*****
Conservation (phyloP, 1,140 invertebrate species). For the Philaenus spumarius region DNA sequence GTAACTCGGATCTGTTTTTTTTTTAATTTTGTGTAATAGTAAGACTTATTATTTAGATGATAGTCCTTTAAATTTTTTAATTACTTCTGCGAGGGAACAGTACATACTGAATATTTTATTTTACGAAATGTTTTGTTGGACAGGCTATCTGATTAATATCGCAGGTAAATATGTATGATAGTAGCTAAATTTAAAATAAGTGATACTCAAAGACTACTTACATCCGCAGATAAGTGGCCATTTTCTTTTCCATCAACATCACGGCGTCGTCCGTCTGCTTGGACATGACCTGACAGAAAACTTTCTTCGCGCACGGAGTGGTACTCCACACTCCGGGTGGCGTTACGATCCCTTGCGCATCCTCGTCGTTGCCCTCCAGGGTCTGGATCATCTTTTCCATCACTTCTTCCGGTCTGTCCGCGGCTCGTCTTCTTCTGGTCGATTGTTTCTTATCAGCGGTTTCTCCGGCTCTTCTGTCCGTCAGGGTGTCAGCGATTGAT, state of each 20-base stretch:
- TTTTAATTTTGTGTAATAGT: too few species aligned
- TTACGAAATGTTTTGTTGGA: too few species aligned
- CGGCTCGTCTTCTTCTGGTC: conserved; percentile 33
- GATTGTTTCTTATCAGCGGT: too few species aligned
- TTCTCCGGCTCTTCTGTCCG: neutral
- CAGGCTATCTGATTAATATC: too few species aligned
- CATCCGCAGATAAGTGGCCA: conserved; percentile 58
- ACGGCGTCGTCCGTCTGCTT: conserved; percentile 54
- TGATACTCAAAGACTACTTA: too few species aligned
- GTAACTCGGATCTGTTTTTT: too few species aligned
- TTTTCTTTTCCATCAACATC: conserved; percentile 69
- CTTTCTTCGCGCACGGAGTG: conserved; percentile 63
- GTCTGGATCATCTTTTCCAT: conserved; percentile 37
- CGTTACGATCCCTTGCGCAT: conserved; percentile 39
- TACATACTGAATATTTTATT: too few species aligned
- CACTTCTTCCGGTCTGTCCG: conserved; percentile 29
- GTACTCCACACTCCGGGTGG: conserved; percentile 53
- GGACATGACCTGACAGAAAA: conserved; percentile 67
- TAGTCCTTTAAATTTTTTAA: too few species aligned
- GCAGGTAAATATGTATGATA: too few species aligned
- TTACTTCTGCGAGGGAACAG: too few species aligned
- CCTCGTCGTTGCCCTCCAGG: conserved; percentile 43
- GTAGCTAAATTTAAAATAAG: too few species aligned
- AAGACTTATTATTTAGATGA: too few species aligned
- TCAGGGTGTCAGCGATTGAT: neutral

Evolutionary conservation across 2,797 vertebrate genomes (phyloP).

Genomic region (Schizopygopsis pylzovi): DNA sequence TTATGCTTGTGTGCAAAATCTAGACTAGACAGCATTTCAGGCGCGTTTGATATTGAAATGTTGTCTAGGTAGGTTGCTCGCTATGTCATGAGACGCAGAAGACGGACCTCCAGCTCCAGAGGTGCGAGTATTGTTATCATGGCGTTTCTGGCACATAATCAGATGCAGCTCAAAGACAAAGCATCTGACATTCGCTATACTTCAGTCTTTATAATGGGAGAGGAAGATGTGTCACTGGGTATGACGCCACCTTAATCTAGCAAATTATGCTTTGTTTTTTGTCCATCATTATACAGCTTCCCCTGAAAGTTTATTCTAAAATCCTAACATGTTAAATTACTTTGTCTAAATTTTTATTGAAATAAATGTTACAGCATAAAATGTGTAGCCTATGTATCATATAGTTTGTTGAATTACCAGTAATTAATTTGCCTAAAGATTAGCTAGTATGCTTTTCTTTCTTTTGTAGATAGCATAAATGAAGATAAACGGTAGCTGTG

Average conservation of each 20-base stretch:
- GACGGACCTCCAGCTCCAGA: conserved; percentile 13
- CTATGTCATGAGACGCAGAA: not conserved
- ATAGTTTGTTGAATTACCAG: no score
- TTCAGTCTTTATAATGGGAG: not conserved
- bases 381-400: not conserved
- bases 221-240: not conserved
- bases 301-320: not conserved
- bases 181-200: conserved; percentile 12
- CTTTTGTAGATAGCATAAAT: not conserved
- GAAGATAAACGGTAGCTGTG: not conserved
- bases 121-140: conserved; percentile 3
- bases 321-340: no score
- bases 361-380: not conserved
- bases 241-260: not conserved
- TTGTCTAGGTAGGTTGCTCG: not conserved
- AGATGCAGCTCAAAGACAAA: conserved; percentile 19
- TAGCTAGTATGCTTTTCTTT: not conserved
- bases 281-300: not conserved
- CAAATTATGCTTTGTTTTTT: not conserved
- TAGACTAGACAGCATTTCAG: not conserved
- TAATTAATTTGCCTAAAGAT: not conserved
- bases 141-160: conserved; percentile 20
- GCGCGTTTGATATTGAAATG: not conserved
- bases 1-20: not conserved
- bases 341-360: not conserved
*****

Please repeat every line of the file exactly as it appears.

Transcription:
Conservation (phyloP, 1,140 invertebrate species). For the Philaenus spumarius region DNA sequence GTAACTCGGATCTGTTTTTTTTTTAATTTTGTGTAATAGTAAGACTTATTATTTAGATGATAGTCCTTTAAATTTTTTAATTACTTCTGCGAGGGAACAGTACATACTGAATATTTTATTTTACGAAATGTTTTGTTGGACAGGCTATCTGATTAATATCGCAGGTAAATATGTATGATAGTAGCTAAATTTAAAATAAGTGATACTCAAAGACTACTTACATCCGCAGATAAGTGGCCATTTTCTTTTCCATCAACATCACGGCGTCGTCCGTCTGCTTGGACATGACCTGACAGAAAACTTTCTTCGCGCACGGAGTGGTACTCCACACTCCGGGTGGCGTTACGATCCCTTGCGCATCCTCGTCGTTGCCCTCCAGGGTCTGGATCATCTTTTCCATCACTTCTTCCGGTCTGTCCGCGGCTCGTCTTCTTCTGGTCGATTGTTTCTTATCAGCGGTTTCTCCGGCTCTTCTGTCCGTCAGGGTGTCAGCGATTGAT, state of each 20-base stretch:
- TTTTAATTTTGTGTAATAGT: too few species aligned
- TTACGAAATGTTTTGTTGGA: too few species aligned
- CGGCTCGTCTTCTTCTGGTC: conserved; percentile 33
- GATTGTTTCTTATCAGCGGT: too few species aligned
- TTCTCCGGCTCTTCTGTCCG: neutral
- CAGGCTATCTGATTAATATC: too few species aligned
- CATCCGCAGATAAGTGGCCA: conserved; percentile 58
- ACGGCGTCGTCCGTCTGCTT: conserved; percentile 54
- TGATACTCAAAGACTACTTA: too few species aligned
- GTAACTCGGATCTGTTTTTT: too few species aligned
- TTTTCTTTTCCATCAACATC: conserved; percentile 69
- CTTTCTTCGCGCACGGAGTG: conserved; percentile 63
- GTCTGGATCATCTTTTCCAT: conserved; percentile 37
- CGTTACGATCCCTTGCGCAT: conserved; percentile 39
- TACATACTGAATATTTTATT: too few species aligned
- CACTTCTTCCGGTCTGTCCG: conserved; percentile 29
- GTACTCCACACTCCGGGTGG: conserved; percentile 53
- GGACATGACCTGACAGAAAA: conserved; percentile 67
- TAGTCCTTTAAATTTTTTAA: too few species aligned
- GCAGGTAAATATGTATGATA: too few species aligned
- TTACTTCTGCGAGGGAACAG: too few species aligned
- CCTCGTCGTTGCCCTCCAGG: conserved; percentile 43
- GTAGCTAAATTTAAAATAAG: too few species aligned
- AAGACTTATTATTTAGATGA: too few species aligned
- TCAGGGTGTCAGCGATTGAT: neutral

Evolutionary conservation across 2,797 vertebrate genomes (phyloP).

Genomic region (Schizopygopsis pylzovi): DNA sequence TTATGCTTGTGTGCAAAATCTAGACTAGACAGCATTTCAGGCGCGTTTGATATTGAAATGTTGTCTAGGTAGGTTGCTCGCTATGTCATGAGACGCAGAAGACGGACCTCCAGCTCCAGAGGTGCGAGTATTGTTATCATGGCGTTTCTGGCACATAATCAGATGCAGCTCAAAGACAAAGCATCTGACATTCGCTATACTTCAGTCTTTATAATGGGAGAGGAAGATGTGTCACTGGGTATGACGCCACCTTAATCTAGCAAATTATGCTTTGTTTTTTGTCCATCATTATACAGCTTCCCCTGAAAGTTTATTCTAAAATCCTAACATGTTAAATTACTTTGTCTAAATTTTTATTGAAATAAATGTTACAGCATAAAATGTGTAGCCTATGTATCATATAGTTTGTTGAATTACCAGTAATTAATTTGCCTAAAGATTAGCTAGTATGCTTTTCTTTCTTTTGTAGATAGCATAAATGAAGATAAACGGTAGCTGTG

Average conservation of each 20-base stretch:
- GACGGACCTCCAGCTCCAGA: conserved; percentile 13
- CTATGTCATGAGACGCAGAA: not conserved
- ATAGTTTGTTGAATTACCAG: no score
- TTCAGTCTTTATAATGGGAG: not conserved
- bases 381-400: not conserved
- bases 221-240: not conserved
- bases 301-320: not conserved
- bases 181-200: conserved; percentile 12
- CTTTTGTAGATAGCATAAAT: not conserved
- GAAGATAAACGGTAGCTGTG: not conserved
- bases 121-140: conserved; percentile 3
- bases 321-340: no score
- bases 361-380: not conserved
- bases 241-260: not conserved
- TTGTCTAGGTAGGTTGCTCG: not conserved
- AGATGCAGCTCAAAGACAAA: conserved; percentile 19
- TAGCTAGTATGCTTTTCTTT: not conserved
- bases 281-300: not conserved
- CAAATTATGCTTTGTTTTTT: not conserved
- TAGACTAGACAGCATTTCAG: not conserved
- TAATTAATTTGCCTAAAGAT: not conserved
- bases 141-160: conserved; percentile 20
- GCGCGTTTGATATTGAAATG: not conserved
- bases 1-20: not conserved
- bases 341-360: not conserved